I am looking for a way to generate 10 to 20MHz TTL-compatible clock signal. I used something like microchip unit to produce clock signal before in school but I didn't use any other way to generate clock pulses. Someone suggests to use 555 timer but I one of the handbook I have told that 555 timer won't support clock frequency as high as 20MHz. Is that true? I need a pretty stable clock signal which will be run for more than 60 hours continuously once it is on. Any other suggestions?

  • 1
    \$\begingroup\$ It's too fast for a 555, if you don't need to vary the frequency probably a crystal oscillator module like this one is easiest digikey.com/product-detail/en/ECS-2200BX-200/XC1188-ND/827295 \$\endgroup\$
    – PeterJ
    Commented Dec 29, 2013 at 2:03
  • \$\begingroup\$ Hi Peter, thanks for your reply. It sound like what I am looking for. From the spec, it said that the output is TTL compatible, so does it output square wave? Is oscillator stable and long life? Thanks. \$\endgroup\$ Commented Dec 29, 2013 at 2:14
  • 1
    \$\begingroup\$ It's a square wave minus a small rise/fall time you'll get with anything, there's a diagram in the datasheet link. Yes it'll be quite stable (exact numbers are in there as well) and I'd expect it to last for years. \$\endgroup\$
    – PeterJ
    Commented Dec 29, 2013 at 2:18
  • \$\begingroup\$ @PeterJ, Sorry Peter, but I posted an answer along the sames lines as your comment. I was already typing it in when I saw your comment... \$\endgroup\$
    – Ricardo
    Commented Dec 29, 2013 at 2:20
  • \$\begingroup\$ @Ricardo, no problems, am just on my way out the door and didn't have time to write an answer. \$\endgroup\$
    – PeterJ
    Commented Dec 29, 2013 at 2:21

1 Answer 1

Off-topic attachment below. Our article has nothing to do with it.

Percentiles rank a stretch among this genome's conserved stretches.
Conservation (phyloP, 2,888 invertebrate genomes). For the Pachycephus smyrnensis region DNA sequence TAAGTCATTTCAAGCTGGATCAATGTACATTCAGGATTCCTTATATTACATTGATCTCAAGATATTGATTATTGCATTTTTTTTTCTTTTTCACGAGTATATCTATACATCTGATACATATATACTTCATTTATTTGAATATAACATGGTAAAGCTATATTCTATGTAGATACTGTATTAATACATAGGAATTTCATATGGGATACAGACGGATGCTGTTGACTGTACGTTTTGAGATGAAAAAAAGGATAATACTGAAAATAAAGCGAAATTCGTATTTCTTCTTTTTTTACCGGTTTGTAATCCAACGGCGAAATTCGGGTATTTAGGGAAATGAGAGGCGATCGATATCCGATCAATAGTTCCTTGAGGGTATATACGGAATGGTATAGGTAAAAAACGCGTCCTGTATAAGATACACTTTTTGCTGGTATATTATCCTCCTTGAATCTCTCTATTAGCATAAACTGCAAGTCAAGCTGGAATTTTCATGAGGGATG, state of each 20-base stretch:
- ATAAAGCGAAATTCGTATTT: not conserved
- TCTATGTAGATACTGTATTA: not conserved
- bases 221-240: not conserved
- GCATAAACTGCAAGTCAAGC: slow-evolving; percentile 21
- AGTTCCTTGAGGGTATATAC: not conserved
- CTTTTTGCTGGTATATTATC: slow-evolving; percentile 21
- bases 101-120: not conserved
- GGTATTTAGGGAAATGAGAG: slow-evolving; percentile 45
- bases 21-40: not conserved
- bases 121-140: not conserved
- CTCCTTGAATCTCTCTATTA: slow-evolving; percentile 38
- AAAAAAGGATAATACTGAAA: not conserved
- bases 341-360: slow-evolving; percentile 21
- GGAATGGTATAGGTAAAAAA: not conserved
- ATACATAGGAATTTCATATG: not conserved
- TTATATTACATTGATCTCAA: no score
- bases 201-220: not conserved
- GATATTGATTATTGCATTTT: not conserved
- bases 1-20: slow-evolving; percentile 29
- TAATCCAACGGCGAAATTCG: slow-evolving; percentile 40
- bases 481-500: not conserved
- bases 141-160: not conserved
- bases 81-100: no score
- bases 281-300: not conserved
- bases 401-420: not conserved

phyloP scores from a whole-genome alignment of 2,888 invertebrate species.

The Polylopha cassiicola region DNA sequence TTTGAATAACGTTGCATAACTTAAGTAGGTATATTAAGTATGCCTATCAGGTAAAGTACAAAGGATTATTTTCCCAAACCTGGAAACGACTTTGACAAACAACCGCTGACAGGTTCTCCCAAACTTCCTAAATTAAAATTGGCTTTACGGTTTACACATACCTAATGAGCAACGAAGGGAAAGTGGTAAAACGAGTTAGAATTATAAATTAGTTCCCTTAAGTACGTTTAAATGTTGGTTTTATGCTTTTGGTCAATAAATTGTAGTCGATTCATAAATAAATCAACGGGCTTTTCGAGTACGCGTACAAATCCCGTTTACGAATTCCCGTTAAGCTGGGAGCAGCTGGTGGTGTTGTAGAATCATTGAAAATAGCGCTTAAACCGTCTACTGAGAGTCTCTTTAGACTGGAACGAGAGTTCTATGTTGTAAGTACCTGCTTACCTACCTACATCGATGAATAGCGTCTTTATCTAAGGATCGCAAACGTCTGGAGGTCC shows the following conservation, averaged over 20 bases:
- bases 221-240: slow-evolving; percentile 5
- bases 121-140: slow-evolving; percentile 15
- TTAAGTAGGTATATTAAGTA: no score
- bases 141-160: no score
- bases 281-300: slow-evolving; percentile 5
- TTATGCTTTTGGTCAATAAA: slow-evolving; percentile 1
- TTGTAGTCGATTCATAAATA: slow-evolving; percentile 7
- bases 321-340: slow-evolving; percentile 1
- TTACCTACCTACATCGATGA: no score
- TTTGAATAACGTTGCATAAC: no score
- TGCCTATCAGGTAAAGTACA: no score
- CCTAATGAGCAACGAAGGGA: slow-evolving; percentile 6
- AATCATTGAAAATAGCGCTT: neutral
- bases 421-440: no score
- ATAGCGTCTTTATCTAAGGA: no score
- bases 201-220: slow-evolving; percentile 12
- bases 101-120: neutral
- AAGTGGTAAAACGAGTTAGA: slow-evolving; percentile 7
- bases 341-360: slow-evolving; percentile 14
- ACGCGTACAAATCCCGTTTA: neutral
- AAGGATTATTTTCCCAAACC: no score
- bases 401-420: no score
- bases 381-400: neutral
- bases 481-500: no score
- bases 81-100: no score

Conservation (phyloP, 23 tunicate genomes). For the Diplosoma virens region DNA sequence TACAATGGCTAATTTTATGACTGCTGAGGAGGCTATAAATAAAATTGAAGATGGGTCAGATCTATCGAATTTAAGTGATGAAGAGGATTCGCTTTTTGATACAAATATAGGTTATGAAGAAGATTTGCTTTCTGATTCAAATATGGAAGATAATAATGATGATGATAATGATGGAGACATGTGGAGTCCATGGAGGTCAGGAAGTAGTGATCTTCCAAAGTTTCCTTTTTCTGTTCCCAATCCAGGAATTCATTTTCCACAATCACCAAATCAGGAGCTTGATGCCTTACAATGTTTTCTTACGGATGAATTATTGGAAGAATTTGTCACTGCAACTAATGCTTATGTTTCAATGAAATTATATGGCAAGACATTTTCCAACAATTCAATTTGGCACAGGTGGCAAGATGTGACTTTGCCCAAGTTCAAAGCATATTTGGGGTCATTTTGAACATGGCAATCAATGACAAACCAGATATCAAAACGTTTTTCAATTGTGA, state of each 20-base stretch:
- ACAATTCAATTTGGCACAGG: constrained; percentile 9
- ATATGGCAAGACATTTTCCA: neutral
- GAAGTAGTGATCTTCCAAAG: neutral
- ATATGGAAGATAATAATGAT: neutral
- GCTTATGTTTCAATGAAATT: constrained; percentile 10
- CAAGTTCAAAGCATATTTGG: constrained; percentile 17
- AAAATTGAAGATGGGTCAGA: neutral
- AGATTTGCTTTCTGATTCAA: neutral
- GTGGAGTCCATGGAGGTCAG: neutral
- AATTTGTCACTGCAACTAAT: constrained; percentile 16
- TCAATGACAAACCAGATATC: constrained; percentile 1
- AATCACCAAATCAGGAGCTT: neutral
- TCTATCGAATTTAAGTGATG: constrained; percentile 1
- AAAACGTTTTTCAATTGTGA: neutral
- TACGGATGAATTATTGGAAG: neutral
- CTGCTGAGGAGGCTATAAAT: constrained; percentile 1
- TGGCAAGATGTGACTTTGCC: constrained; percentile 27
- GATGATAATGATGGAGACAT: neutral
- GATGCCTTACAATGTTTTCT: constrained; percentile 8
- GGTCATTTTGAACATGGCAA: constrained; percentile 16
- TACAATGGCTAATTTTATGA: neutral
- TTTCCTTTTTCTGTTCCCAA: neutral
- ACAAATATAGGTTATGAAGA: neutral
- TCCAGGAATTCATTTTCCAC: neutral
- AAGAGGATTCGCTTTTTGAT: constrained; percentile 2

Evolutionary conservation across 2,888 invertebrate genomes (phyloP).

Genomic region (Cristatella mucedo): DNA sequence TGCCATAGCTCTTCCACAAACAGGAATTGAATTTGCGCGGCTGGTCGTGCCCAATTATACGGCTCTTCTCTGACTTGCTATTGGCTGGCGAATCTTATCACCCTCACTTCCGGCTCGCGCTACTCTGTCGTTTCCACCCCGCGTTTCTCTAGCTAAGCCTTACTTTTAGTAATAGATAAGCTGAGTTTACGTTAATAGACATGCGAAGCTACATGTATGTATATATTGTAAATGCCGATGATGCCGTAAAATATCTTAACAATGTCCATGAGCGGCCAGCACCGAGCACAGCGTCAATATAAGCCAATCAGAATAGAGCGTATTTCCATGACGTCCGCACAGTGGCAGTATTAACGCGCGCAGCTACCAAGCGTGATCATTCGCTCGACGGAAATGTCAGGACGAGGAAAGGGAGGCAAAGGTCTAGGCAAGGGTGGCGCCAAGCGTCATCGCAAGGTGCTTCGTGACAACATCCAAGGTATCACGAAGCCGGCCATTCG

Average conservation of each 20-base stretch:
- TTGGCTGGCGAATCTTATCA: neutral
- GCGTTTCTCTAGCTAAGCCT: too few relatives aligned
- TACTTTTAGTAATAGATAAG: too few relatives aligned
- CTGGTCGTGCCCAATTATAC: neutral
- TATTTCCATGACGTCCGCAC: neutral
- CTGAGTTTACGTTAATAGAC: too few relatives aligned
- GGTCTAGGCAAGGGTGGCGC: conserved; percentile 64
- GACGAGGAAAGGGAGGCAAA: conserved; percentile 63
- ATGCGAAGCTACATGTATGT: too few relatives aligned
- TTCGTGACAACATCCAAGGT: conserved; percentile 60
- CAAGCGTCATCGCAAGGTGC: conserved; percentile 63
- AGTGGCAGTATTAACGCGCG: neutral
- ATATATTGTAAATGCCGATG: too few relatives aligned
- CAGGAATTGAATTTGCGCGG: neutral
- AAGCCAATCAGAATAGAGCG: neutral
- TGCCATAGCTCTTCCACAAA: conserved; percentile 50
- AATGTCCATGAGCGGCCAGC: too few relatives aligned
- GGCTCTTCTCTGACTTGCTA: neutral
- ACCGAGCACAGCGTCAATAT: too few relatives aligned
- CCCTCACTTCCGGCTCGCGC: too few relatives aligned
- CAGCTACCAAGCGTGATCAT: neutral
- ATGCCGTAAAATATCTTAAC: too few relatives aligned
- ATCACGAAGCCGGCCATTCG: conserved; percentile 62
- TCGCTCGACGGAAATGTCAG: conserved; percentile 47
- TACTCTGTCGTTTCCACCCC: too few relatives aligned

What you want is a crystal oscillator module like this one from Farnel or the one PeterJ recommended. They come in 4 pin packages like in the images below. They will generate your clock for you.

Crystal oscillator image Crystal oscillator image Crystal oscillator image

Both modules mentioned have tolerances of 50 ppm and operate at 5V.

It's not to be confused with regular 2 pin crystal like this below. Those are part of the circuitry of external clocks for MCUs, for example.

Crystal oscillator

  • 3
    \$\begingroup\$ To avoid confusion, the two-pin device should just be called a crystal - with additional parts, the crystal becomes part of an oscillator. \$\endgroup\$ Commented Dec 29, 2013 at 2:29
  • \$\begingroup\$ @PeterBennett Right. I've edited my answer accordingly. Thanks for clearing that up! \$\endgroup\$
    – Ricardo
    Commented Dec 29, 2013 at 2:32
  • \$\begingroup\$ Note that Farnell tends to be pretty expensive. You often can find cheaper parts at Digikey. \$\endgroup\$
    – flup
    Commented Dec 29, 2013 at 9:54

Your Answer

By clicking “Post Your Answer”, you agree to our terms of service and acknowledge you have read our privacy policy.

Not the answer you're looking for? Browse other questions tagged or ask your own question.